Monday, 23 January 2012

Slow, fast, slow - go all the boats to China

Groupama Sailing Team’s Franck Cammas at the start
Photo: Ian Roman/Volvo Ocean Race
And they are off! All six teams are now heading south to China averaging about 10 knots in hot humid conditions.

They have left the safe haven of the now disclosed location - Male - the capital of the Maldives.

Part 2 of leg 3 of the race started between a makeshift flag on the shore and a radio tower across a channel just off the city’s port.

Strangest month
The last month has been a frustrating stop start-mix of short racing and long loading, but the teams are now very happy to be out in the ocean with many days and miles of exciting sailing before them.

“I have to admit that this has been one of the strangest months of my life. Never mind my sailing career,” said Ken Read, skipper of PUMA Ocean Racing powered by BERG.

“Not in a million years did we ever think that our sailing yacht would be on a ship not once, but three separate times during this race, so far.

Hardest legs
“We never thought we would have approximately a month in between ocean sailing legs. And now we are off.”

As much as they are happy to be sailing again, this is one of the hardest legs of the race.

Upwind for 1,000 miles in hot humid conditions through the Indian Ocean, then navigate one of the busiest shipping lanes in the world in the notorious Malacca Strait.

Vital tool
Giant merchant vessels in their hundreds are the more obvious risk in the Strait – although small fishing boats, nets, pots and floating debris are also likely to be troublesome.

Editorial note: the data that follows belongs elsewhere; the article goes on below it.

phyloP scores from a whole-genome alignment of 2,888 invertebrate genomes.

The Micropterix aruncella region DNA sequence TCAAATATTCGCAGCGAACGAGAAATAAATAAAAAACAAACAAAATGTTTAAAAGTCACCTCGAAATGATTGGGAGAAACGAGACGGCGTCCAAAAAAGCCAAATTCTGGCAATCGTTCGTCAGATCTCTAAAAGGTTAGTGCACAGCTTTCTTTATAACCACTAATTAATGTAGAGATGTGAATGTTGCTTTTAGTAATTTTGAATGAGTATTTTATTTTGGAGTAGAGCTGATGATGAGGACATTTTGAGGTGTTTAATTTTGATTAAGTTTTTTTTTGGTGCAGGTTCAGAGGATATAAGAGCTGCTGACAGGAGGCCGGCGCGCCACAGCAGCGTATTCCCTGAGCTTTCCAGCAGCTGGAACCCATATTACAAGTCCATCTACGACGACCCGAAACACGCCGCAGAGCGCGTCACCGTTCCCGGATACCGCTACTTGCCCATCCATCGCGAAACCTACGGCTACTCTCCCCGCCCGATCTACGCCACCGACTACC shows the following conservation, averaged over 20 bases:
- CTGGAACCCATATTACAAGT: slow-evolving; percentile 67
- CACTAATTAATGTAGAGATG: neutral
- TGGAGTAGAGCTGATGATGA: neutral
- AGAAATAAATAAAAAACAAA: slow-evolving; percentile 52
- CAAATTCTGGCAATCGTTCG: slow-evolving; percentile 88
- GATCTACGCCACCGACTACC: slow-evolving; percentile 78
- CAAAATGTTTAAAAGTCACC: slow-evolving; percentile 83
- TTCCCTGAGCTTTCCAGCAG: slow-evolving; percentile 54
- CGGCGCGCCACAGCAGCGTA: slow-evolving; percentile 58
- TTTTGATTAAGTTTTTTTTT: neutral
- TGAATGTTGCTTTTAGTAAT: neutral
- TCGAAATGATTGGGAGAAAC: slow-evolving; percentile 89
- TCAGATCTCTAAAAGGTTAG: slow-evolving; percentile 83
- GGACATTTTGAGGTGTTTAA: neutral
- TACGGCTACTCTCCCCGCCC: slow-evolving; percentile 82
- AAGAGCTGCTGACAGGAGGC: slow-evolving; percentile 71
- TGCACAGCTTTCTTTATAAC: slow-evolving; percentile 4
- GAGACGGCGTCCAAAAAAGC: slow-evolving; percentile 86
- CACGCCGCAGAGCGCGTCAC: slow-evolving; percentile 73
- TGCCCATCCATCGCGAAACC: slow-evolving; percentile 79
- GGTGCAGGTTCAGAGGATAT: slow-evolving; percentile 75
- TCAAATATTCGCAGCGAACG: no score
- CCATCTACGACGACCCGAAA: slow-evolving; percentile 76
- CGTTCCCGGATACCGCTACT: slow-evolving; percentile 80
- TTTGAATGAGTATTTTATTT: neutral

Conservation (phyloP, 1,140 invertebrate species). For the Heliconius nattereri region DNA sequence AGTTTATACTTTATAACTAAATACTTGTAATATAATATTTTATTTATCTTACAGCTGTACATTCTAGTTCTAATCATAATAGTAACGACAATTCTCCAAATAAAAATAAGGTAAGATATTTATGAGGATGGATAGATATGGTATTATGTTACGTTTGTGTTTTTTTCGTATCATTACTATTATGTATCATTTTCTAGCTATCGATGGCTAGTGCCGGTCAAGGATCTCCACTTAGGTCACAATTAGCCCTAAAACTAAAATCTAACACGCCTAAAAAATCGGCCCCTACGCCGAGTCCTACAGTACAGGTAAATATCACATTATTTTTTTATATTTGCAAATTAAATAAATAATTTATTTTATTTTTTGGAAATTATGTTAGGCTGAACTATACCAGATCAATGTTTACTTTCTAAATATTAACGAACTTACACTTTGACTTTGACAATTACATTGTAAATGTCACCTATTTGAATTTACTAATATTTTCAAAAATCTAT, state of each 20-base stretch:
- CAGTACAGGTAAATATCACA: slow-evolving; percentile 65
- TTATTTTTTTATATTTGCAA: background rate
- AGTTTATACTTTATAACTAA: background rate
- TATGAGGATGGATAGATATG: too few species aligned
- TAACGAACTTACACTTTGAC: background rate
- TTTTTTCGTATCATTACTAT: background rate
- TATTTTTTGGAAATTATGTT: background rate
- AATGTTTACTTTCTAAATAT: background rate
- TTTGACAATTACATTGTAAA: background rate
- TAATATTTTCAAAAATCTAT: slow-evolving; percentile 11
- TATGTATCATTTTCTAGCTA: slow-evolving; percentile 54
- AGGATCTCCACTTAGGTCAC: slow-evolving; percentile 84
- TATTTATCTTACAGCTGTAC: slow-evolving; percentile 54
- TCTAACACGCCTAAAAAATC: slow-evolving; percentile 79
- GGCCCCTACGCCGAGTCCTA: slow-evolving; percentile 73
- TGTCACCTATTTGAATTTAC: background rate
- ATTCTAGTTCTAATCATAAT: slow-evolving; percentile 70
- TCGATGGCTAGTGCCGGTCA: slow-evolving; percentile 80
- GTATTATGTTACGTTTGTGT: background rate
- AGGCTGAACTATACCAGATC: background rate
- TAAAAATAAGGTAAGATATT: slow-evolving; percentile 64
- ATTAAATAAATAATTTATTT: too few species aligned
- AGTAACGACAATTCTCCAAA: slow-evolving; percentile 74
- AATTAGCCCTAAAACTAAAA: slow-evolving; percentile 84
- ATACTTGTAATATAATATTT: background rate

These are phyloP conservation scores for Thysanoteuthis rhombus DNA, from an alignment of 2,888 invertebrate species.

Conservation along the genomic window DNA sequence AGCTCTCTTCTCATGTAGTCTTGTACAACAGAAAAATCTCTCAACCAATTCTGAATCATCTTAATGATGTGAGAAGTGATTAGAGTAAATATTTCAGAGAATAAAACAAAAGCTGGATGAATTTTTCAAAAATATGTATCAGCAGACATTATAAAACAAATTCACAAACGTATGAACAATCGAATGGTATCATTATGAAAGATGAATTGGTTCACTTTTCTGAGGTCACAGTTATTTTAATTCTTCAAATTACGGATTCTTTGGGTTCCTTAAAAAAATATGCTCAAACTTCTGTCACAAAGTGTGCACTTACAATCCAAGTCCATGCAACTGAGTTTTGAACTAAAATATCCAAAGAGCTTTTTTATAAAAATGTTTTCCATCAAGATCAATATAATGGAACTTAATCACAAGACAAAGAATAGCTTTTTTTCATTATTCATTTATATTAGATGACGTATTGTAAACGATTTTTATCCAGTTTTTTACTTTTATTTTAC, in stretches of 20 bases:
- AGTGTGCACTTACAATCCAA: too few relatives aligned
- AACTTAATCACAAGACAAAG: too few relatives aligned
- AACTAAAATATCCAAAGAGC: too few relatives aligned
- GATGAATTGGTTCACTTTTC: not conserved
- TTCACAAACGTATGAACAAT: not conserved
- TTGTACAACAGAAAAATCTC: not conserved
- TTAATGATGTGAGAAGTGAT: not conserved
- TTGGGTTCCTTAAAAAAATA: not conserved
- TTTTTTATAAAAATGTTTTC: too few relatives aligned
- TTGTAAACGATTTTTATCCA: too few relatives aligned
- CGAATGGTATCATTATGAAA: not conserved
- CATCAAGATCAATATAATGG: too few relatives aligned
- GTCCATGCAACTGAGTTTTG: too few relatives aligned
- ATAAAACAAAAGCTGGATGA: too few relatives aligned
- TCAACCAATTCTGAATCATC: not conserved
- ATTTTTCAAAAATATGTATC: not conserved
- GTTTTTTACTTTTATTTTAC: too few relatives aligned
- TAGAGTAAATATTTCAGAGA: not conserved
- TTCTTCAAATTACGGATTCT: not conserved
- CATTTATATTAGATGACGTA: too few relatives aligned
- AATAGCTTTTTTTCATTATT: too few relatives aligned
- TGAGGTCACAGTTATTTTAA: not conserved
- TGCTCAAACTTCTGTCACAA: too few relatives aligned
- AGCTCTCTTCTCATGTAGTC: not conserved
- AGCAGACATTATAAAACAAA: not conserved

The Automatic Identification Systems (AIS) on board each boat, that are used to identify any on-water traffic, will be a vital tool for the teams.

Once past Singapore, they will turn north-east into the South China Sea for the final stage of Leg 3.

Five-metre waves
Volvo meteorologist Gonzalo Infante explained that the South China Sea is shallow, and when combined with the long fetch (the length of water over which a given wind has blown) a nightmarish sea state is created.

“They are likely to be beating for one week in conditions that are very hard on the boat,’’ he said.

“The waves could reach four to five metres, and could be very steep.’’

Close field
The course is tipped to take the teams around two weeks to complete, with a finish in Sanya, China, in early February.

The fleet will stretch and then compress, almost restarting many times - so it will be a case of - it’s not over till it’s over.

As I pen this blog, I can see only 10 nautical miles between them all.

The standings are:
1. Puma Ocean Racing by BERG
2. Camper with Emirates Team NZ
3. Groupama Sailing Team
4. Team Telefonica
5. Abu Dhabi Ocean Racing
6. Team Sanya

Mark Covell

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